Some of the cars that Hi-Tech supplies as rolls to Superformance and Shelby Legendary Cars are virtually impossible to own as originals. Just under 1,000 Cobras were built, just 105 GT40s with the original chassis, and just six Shelby Daytona Coupes and five 1963 Corvette Grand Sports. Then there are the one-offs it recreates, like a exact copy of the GT40 #1075, double winner of the 24 Hours of Le Mans (Price obtained privileged access to the car, then lodged in the safe of the Petersen Automotive Museum in Los Angeles).
Due to licensing agreements with Shelby, General Motors and the owner of the GT40 marque, many replicas made by Hi-Tech are considered “continuation cars” – an extension of the manufacturer’s original production.
As a result, they are not cheap. Lance Stander, who bought Superformance from Price in 2004, says the most expensive models he offers are the aluminum Cobra and Daytona, priced around $500,000, followed by the replica GT40 1075, which ranges between $400,000 and $450,000.
Stander says Superformance has customers all over the world and national distributor Shelby South Africa has sold across the African continent. Many buyers view them as investments, he adds. “If you bought a Cobra from me 10 years ago, you would buy the same 10-year-old Cobra for double what it originally sold,” he says.
This is partly due to demand. Business was boosted by the high-profile appearance of the high-tech GT40s, Cobras and Daytona Coupes in the 2019 film “Ford vs Ferrari,” which told the story of Carroll Shelby and driver Ken Miles’ triumph at Le Mans in 1966. .
Orders have also increased due to the Covid-19 pandemic, Price says. “Right now we’re full for a year here,” he said. “This is the first time (this has happened) in the last 15 years.”
Now, after a long and successful run, a much-discussed law is set to revolutionize the industry – and what was once old is about to be new again.
In the United States, the Low Volume Vehicle Manufacturing Act (LVM) took effect in March, allowing replica car makers to produce up to 325 complete cars per year. Hi-Tech will still export rollers, but Superformance can now install engines and transmissions and sell ready-to-run cars through traditional dealerships.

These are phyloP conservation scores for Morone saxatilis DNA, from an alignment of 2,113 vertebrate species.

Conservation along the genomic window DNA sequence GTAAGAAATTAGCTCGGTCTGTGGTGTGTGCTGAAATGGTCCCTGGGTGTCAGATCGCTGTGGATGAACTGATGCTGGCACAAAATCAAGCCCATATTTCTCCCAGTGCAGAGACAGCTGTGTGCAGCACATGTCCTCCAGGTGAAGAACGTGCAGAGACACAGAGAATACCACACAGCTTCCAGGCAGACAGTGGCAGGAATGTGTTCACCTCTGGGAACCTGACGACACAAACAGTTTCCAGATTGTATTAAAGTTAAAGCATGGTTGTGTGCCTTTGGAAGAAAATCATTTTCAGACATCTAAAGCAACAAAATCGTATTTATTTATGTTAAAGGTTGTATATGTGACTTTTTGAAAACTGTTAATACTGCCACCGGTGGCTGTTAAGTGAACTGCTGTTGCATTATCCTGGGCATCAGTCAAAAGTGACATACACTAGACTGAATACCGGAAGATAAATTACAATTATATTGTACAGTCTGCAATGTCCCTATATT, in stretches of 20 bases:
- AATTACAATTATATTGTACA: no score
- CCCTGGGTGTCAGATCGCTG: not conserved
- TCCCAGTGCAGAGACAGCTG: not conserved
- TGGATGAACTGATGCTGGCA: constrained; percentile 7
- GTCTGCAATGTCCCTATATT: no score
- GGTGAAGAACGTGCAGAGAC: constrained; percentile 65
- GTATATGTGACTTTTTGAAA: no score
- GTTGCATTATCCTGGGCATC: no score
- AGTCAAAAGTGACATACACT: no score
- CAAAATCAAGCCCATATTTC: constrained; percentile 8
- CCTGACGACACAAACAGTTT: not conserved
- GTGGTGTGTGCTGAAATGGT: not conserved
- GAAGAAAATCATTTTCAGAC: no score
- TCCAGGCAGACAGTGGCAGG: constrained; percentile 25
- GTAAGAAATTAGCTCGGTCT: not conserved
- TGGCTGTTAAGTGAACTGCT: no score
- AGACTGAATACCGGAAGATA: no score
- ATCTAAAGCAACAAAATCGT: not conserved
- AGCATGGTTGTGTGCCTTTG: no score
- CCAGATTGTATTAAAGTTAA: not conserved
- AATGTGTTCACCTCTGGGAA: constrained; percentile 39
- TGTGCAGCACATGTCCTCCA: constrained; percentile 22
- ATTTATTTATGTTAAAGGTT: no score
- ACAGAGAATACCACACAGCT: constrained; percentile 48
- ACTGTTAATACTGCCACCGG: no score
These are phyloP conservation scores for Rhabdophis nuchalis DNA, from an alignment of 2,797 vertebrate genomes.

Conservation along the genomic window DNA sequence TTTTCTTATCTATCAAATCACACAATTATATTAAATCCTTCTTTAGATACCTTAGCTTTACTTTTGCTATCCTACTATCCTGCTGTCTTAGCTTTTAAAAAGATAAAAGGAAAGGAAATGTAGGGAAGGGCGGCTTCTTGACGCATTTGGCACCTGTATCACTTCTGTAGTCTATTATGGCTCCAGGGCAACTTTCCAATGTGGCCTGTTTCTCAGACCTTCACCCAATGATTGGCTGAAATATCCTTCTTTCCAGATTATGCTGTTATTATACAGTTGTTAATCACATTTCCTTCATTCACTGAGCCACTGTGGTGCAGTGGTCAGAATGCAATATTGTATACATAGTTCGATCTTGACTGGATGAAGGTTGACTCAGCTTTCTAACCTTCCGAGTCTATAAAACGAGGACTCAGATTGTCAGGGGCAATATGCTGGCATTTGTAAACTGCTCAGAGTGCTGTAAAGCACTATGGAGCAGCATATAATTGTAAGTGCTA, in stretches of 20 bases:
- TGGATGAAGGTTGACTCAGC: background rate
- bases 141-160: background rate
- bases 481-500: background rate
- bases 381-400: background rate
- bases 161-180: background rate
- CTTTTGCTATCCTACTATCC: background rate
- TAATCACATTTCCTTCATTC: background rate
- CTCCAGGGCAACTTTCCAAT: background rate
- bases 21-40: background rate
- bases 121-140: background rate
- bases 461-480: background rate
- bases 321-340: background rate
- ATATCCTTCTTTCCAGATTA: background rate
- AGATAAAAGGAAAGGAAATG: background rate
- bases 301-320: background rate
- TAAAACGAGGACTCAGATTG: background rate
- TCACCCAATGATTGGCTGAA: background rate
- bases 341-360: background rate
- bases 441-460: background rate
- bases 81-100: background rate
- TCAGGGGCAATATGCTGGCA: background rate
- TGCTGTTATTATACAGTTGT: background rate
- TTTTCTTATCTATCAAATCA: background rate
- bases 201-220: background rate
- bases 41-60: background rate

Under the LVM, cars must meet certain emission standards, which is perhaps why Superformance plans to create electric versions of all its cars. Some Superformance owners have gone down this route before, including an electric Cobra MKIII R (“the fastest car I’ve ever driven 0-100 [kmph]says Stander).
Osborne warns that while electrification makes sense for some classic cars with a smooth ride – a Rolls-Royce, for example – for others to remove the engine and with it its sound, smell and vibration, “nie much of the fun to be found in them and the reason they were built in the first place.
For his next line, Price has his eyes set on the Ford Shelby GR-1, a 2005 concept supercar and a personal “obsession” that was never produced. Superformance has already reached an agreement with Ford and financing is the main obstacle, he says.
However, the latest chapter in Hi-Tech’s story may soon feature less of its founder. Price’s sons now run the day-to-day of the shop, and though he says he “can never stay home,” after nearly 30 years, Price plans to return to his duties.
“Jim is the modern day Carroll Shelby,” says Stander, noting that Hi-Tech has made more than 6,500 Cobras, far exceeding the number Carroll Shelby has ever made.
“(Price) is a remarkable and incredible man,” adds Stander. “People are only going to realize this even more in the future.”